It’s reframing indigenous identity beyond the typical tropes of nostalgia, poverty, and antiquity.
“Language never seemed like a way to clarify who I was. I was afraid of getting roped into a category or being pigeon-holed,” Gutierrez says. The art, fashion, and media worlds use terms like Latinx, indigenous, trans, queer, and bi-racial to describe her, but these labels often function as reductive shorthand for a range of experiences. Gutierrez’s self-examination came full force after the racialization she experienced when she moved across the country, from California to Vermont, during high school. Her blended ancestry—she has a white, American mother from upstate New York and a Guatemalan father—and her being trans were never seen as strange in Oakland, where many of her peers were from mixed-race, same-sex, multireligion, cosmopolitan households. “It was jarring because [in Vermont] everyone asked the age-old questions: ‘Where are you from?’ ‘What are you?’ I didn’t know how to answer them—I’m so many things.”
In Indigenous Woman, Gutierrez pays homage to her heritage with editorials featuring characters from the Mayan communities of Cakchquel, Chuj, and Kekchí. Modeling Guatemalan textiles sourced from her family’s collection, fashioned into “a modern collection of traditional Mayan trajes de Guatemala,” she illustrates “a contemporary living history, not one that is just buried.” The fashion industry often appropriates indigenous culture through its design but rarely credits the source, and some designers even claim credit. “Neo Indeo” functions as a commentary on the invisibility of living indigenous craftsmanship and the appropriation that designers often perpetrate. It’s reframing indigenous identity beyond the typical tropes of nostalgia, poverty, and antiquity. “This is how your abuelita might dress, but this is also how her granddaughter is going to dress,” Gutierrez explained.
From makeup and beauty advertisements to gallery walls, queer artists are more visible now than ever, but who is driving the narrative? Gutierrez says, “It’s very cool to be brown, and it’s really cool to be trans, right now.” Her satirical “Masking” series shows extravagant stylizations of invented beauty rituals, prefaced by the editorial statement: “True beauty is not something we conform to but [rather] a practice of health and self-care that celebrates our complete uniqueness and individuality.” GreenGrape Mask (2018), shows Gutierrez’s face painted white with a jasmine-rice paste, with halved kiwi fruits placed on her eyelids, a dragonfruit in her mouth, cabbage covering her eyebrows, and a necklace of Chilean seedless green grapes. The list of luxurious ingredients needed for these facials is Gutierrez’s humorous way of questioning the commodification and exotification of indigenous practices, akin to the absurdity of doing ayahuasca ceremonies in Brooklyn yoga studios.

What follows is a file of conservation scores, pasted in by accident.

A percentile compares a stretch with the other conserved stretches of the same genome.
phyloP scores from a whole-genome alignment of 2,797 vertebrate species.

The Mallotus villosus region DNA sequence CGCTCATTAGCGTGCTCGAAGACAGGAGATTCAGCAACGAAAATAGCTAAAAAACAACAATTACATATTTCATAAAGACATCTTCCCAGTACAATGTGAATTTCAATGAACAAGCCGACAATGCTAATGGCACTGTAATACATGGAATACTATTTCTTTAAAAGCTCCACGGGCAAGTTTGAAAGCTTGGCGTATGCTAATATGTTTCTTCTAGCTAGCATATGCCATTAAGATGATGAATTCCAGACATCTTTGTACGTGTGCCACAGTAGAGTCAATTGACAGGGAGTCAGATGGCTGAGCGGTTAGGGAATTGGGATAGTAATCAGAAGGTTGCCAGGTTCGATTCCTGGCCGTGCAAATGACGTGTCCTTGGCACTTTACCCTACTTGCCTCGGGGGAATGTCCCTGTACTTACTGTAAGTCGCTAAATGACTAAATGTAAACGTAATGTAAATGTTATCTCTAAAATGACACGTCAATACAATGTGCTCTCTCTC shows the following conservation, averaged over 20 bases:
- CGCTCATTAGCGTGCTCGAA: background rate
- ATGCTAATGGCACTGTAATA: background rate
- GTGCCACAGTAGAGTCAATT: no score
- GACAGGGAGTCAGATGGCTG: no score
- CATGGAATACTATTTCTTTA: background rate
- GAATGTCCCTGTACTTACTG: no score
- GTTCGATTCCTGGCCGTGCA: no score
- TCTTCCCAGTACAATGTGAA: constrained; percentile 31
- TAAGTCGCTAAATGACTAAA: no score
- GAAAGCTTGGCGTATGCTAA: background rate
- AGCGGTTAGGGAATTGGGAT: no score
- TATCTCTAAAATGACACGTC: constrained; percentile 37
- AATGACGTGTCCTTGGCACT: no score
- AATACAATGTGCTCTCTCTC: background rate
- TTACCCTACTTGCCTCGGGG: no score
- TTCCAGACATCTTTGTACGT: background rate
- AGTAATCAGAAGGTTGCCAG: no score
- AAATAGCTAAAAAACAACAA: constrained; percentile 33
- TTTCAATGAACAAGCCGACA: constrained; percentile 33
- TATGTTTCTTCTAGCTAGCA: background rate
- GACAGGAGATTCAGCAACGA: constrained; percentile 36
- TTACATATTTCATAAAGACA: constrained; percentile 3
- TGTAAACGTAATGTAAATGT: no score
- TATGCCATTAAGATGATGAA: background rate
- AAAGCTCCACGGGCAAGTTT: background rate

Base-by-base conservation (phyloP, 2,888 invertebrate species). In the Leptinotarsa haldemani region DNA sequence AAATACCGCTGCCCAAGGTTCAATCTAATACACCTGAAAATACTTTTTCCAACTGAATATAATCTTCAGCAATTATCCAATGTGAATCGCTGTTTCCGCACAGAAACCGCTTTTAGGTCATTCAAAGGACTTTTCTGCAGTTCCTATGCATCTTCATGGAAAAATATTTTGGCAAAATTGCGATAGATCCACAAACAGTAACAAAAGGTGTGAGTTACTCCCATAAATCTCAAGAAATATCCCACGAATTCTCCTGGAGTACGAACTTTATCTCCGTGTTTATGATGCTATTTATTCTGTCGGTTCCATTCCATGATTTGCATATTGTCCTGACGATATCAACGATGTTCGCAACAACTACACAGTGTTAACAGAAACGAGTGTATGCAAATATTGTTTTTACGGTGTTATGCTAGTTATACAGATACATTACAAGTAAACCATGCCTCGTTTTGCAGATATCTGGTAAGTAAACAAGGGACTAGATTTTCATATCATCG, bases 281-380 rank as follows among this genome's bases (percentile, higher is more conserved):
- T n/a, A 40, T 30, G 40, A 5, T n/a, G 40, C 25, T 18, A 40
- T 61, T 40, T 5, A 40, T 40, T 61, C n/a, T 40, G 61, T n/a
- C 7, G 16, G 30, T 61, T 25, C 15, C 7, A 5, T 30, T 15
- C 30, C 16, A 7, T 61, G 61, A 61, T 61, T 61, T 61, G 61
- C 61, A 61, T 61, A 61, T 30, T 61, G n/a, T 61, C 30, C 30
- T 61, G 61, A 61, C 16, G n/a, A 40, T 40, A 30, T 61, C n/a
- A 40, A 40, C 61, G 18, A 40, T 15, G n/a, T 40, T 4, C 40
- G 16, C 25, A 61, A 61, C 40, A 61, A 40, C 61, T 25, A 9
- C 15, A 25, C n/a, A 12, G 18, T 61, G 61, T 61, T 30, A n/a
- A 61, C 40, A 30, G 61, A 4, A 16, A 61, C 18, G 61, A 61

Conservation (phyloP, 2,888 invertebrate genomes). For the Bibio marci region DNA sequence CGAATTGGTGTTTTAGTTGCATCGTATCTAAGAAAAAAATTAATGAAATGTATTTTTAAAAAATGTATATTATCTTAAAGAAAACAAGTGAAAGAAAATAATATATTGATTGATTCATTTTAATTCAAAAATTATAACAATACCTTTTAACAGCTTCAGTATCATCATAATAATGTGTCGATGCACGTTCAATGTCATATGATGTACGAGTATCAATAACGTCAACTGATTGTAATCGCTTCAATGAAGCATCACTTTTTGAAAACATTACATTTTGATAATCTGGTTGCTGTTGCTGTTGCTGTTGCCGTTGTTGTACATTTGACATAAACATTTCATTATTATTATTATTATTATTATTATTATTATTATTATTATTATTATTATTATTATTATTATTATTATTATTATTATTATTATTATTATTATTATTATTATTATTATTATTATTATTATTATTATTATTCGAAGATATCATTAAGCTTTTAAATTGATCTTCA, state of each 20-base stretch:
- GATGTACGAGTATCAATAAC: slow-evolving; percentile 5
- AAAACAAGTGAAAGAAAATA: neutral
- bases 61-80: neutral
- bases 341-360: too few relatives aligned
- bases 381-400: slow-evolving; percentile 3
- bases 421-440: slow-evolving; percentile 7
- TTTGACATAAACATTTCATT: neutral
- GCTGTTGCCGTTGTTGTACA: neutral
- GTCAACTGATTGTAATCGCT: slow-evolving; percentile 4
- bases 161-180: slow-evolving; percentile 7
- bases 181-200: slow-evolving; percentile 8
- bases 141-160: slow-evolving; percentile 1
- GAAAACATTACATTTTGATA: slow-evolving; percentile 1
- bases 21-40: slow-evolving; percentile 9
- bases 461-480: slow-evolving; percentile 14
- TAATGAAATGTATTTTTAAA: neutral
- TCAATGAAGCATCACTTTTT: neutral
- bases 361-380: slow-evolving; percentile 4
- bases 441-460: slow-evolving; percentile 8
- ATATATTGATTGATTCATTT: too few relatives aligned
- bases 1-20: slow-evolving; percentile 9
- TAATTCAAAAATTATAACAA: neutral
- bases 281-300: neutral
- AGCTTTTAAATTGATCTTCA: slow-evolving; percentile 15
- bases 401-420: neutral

Asked about the critical response to the exhibition, Gutierrez said it’s been overwhelmingly positive, with the caveat that “people are afraid to give criticism to a trans woman or a person of color within a formal setting because they don’t want to be seen as transphobic or racist or generally not woke.” She says most people don’t even want to talk about the publication: “All people want to do is talk about my identity—the qualifiers that make me a minority—and not that I published and executed a 120-page magazine by myself.” And though the title Indigenous Woman is made up of identity designations, Gutierrez’s shapeshifting subjects destroy commonly held beliefs about what an indigenous woman can signify. The artist concludes, “In my mind, labels are so divisional. We just need more people being, like, ‘This is my life.’”